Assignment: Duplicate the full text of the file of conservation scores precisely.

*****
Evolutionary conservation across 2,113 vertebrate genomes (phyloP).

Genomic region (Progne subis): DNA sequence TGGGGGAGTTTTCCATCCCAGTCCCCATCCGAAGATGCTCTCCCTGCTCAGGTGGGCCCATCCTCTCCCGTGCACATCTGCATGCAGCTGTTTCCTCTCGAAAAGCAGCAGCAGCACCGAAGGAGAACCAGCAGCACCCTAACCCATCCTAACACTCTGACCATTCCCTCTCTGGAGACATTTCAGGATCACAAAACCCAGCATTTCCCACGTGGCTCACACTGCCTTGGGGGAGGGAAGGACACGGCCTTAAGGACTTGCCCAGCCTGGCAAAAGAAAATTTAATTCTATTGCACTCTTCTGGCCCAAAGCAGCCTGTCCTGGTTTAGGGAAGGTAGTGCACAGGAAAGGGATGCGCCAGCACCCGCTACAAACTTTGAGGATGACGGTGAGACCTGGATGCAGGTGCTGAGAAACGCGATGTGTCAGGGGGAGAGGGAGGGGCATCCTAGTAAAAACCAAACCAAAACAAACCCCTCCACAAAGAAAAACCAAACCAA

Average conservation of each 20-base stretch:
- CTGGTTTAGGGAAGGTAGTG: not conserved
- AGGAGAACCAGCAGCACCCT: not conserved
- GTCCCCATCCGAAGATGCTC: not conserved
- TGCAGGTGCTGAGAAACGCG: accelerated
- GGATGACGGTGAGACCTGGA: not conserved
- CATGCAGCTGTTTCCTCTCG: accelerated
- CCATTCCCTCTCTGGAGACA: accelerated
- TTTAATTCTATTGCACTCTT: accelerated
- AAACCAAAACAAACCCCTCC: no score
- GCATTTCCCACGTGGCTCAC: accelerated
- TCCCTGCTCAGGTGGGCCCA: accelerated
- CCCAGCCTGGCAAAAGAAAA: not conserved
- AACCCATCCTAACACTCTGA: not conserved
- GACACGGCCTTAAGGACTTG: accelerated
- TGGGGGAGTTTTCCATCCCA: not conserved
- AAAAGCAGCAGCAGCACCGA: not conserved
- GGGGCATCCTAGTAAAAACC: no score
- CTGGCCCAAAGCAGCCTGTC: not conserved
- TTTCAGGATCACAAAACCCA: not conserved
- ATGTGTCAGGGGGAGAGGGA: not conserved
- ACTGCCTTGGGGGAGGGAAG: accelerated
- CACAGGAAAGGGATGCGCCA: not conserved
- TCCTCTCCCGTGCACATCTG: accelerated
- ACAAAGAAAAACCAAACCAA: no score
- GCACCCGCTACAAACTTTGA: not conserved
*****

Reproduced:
Evolutionary conservation across 2,113 vertebrate genomes (phyloP).

Genomic region (Progne subis): DNA sequence TGGGGGAGTTTTCCATCCCAGTCCCCATCCGAAGATGCTCTCCCTGCTCAGGTGGGCCCATCCTCTCCCGTGCACATCTGCATGCAGCTGTTTCCTCTCGAAAAGCAGCAGCAGCACCGAAGGAGAACCAGCAGCACCCTAACCCATCCTAACACTCTGACCATTCCCTCTCTGGAGACATTTCAGGATCACAAAACCCAGCATTTCCCACGTGGCTCACACTGCCTTGGGGGAGGGAAGGACACGGCCTTAAGGACTTGCCCAGCCTGGCAAAAGAAAATTTAATTCTATTGCACTCTTCTGGCCCAAAGCAGCCTGTCCTGGTTTAGGGAAGGTAGTGCACAGGAAAGGGATGCGCCAGCACCCGCTACAAACTTTGAGGATGACGGTGAGACCTGGATGCAGGTGCTGAGAAACGCGATGTGTCAGGGGGAGAGGGAGGGGCATCCTAGTAAAAACCAAACCAAAACAAACCCCTCCACAAAGAAAAACCAAACCAA

Average conservation of each 20-base stretch:
- CTGGTTTAGGGAAGGTAGTG: not conserved
- AGGAGAACCAGCAGCACCCT: not conserved
- GTCCCCATCCGAAGATGCTC: not conserved
- TGCAGGTGCTGAGAAACGCG: accelerated
- GGATGACGGTGAGACCTGGA: not conserved
- CATGCAGCTGTTTCCTCTCG: accelerated
- CCATTCCCTCTCTGGAGACA: accelerated
- TTTAATTCTATTGCACTCTT: accelerated
- AAACCAAAACAAACCCCTCC: no score
- GCATTTCCCACGTGGCTCAC: accelerated
- TCCCTGCTCAGGTGGGCCCA: accelerated
- CCCAGCCTGGCAAAAGAAAA: not conserved
- AACCCATCCTAACACTCTGA: not conserved
- GACACGGCCTTAAGGACTTG: accelerated
- TGGGGGAGTTTTCCATCCCA: not conserved
- AAAAGCAGCAGCAGCACCGA: not conserved
- GGGGCATCCTAGTAAAAACC: no score
- CTGGCCCAAAGCAGCCTGTC: not conserved
- TTTCAGGATCACAAAACCCA: not conserved
- ATGTGTCAGGGGGAGAGGGA: not conserved
- ACTGCCTTGGGGGAGGGAAG: accelerated
- CACAGGAAAGGGATGCGCCA: not conserved
- TCCTCTCCCGTGCACATCTG: accelerated
- ACAAAGAAAAACCAAACCAA: no score
- GCACCCGCTACAAACTTTGA: not conserved